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Animators Survival Kit

Better than the zoo?

22nd December 2011 - 12 Midnight Emily Best


The inside of Foyles is what Google would look like if you could see it, say the pupils of Woolwich Polytechnic School

 

Think back to the best school trip you went on. A museum? A factory? What if your teacher had taken you to look round a bookshop - doesn't sound like the most exciting day out, does it? But what if the bookshop you were going to had five floors, positioned in London's buzzing Charing Cross Road, and you were given the job of choosing a book for your library? Still no?

 

So maybe don't think of it as a bookshop so much as a doorway to any number of worlds and adventures. Bookshops aren't just shelves of dusty Dickens - whether you want to train falcons, master molecular cooking or build a time machine, we've got the goods. If you love reading fiction, great, but if you don't, there are plenty of other places to start.

 

A group of Year 11s from a school in South London popped in recently to choose books for their school. Coming to a bookshop as big as Foyles can be a little daunting (and, to be fair, we did make them climb three floors before they even took their coats off) and for us, well, we don't mind admitting we were a little nervous. Sixteen-year-olds are quite tall and there were 21 of them. But once we got them wandering around the shop, looking at all the different sections, everyone became a lot more relaxed, lots of questions were asked (and not just about the piranhas in our children's department) and suddenly the excitement started to grow. By the end everyone had picked at least one book (several even bought their own to take home) and the selection they picked was amazing - ranging from filmmaking to football coaching.

 

But don't take our word for it - some of the boys were kind enough to write back to us the following week to tell us what they thought:

 

Our visit to Foyles - Woolwich Polytechnic School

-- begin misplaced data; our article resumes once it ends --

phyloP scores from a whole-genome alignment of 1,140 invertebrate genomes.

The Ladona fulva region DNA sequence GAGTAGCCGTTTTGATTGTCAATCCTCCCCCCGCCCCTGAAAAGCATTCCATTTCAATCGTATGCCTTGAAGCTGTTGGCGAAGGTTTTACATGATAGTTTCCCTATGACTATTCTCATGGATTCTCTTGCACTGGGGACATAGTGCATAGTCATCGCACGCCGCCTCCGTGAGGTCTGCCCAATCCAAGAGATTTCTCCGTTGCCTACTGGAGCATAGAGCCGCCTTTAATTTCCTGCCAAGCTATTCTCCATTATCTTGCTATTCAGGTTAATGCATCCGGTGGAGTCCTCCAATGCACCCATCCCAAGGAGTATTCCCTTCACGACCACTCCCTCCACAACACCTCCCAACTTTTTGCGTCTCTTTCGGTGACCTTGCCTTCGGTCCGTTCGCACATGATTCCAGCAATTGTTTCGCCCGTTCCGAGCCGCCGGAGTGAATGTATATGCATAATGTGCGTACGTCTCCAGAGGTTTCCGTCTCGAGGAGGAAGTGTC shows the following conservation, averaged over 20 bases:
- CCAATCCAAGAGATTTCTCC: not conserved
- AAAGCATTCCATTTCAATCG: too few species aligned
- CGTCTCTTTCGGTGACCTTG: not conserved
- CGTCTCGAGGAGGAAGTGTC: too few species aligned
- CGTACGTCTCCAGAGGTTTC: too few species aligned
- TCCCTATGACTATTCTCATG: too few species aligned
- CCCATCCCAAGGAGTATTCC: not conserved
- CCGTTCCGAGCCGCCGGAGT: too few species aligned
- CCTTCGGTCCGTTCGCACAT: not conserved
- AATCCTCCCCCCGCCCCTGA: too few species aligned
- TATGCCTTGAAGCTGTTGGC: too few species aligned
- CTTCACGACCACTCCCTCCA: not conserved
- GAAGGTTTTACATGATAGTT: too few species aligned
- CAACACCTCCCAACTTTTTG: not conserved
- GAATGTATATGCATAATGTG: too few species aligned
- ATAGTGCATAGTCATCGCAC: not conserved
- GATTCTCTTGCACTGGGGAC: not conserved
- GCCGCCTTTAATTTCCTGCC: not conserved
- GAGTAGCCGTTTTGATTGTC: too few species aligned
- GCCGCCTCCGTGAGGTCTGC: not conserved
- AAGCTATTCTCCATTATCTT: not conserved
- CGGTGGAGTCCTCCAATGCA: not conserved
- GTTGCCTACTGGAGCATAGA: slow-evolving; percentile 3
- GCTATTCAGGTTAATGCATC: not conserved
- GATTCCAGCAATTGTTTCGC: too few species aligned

The pupils of Woolwich Polytechnic SchoolNone of us had ever seen such a range of books before and were gobsmacked about the vast array of titles. But more than just numbers, the books were so well organised and we believe that we would have been able to find a book about anything we could ever want to know about. The inside of Foyles is what Google would look like if you could see it. Some of us discovered things that we had never thought about before, from theories about running to psychology. The best thing about a book shop is that you can actually see the books, you don't have to know titles or even authors to find something that you might want to read. Walking in the doors and seeing all the shelves and shelves of books was just as impressive as looking at a new phone or a famous building.

 

The staff (Emily and Danni in particular) were so friendly and welcoming - no 'fear' of us as teenagers. The staff on the shop floor were really helpful too and so passionate about their particular speciality subjects. They knew where things were and how to direct us to what we needed.

 

We will all definitely be going back there again: we have discovered our passion for books, which has surprised us all and our English teacher! On the journey home, most of us were reading or talking about some of the titles we had seen. We look forward to the books we have chosen for our school library arriving at school and also hope to go back to Foyles before we finish school in June.

 

So, next time you're in a bookshop, think about all the different adventures it could take you on.

 

Comments via Facebook

 

If you're a teacher and would like to bring some students to pick books for your school we would love to hear from you! Please contact Danni or Emily for more information.

Click here to watch a recent Channel 4 News report on teenage reading trends, including footage of the Children's Department at Foyles Charing Cross Road.

 


This is our last blog of 2011. Thank you for reading and for all your comments on our Facebook page. We'll back on 1st January with our tips for the best fiction being published in the first half of 2012.

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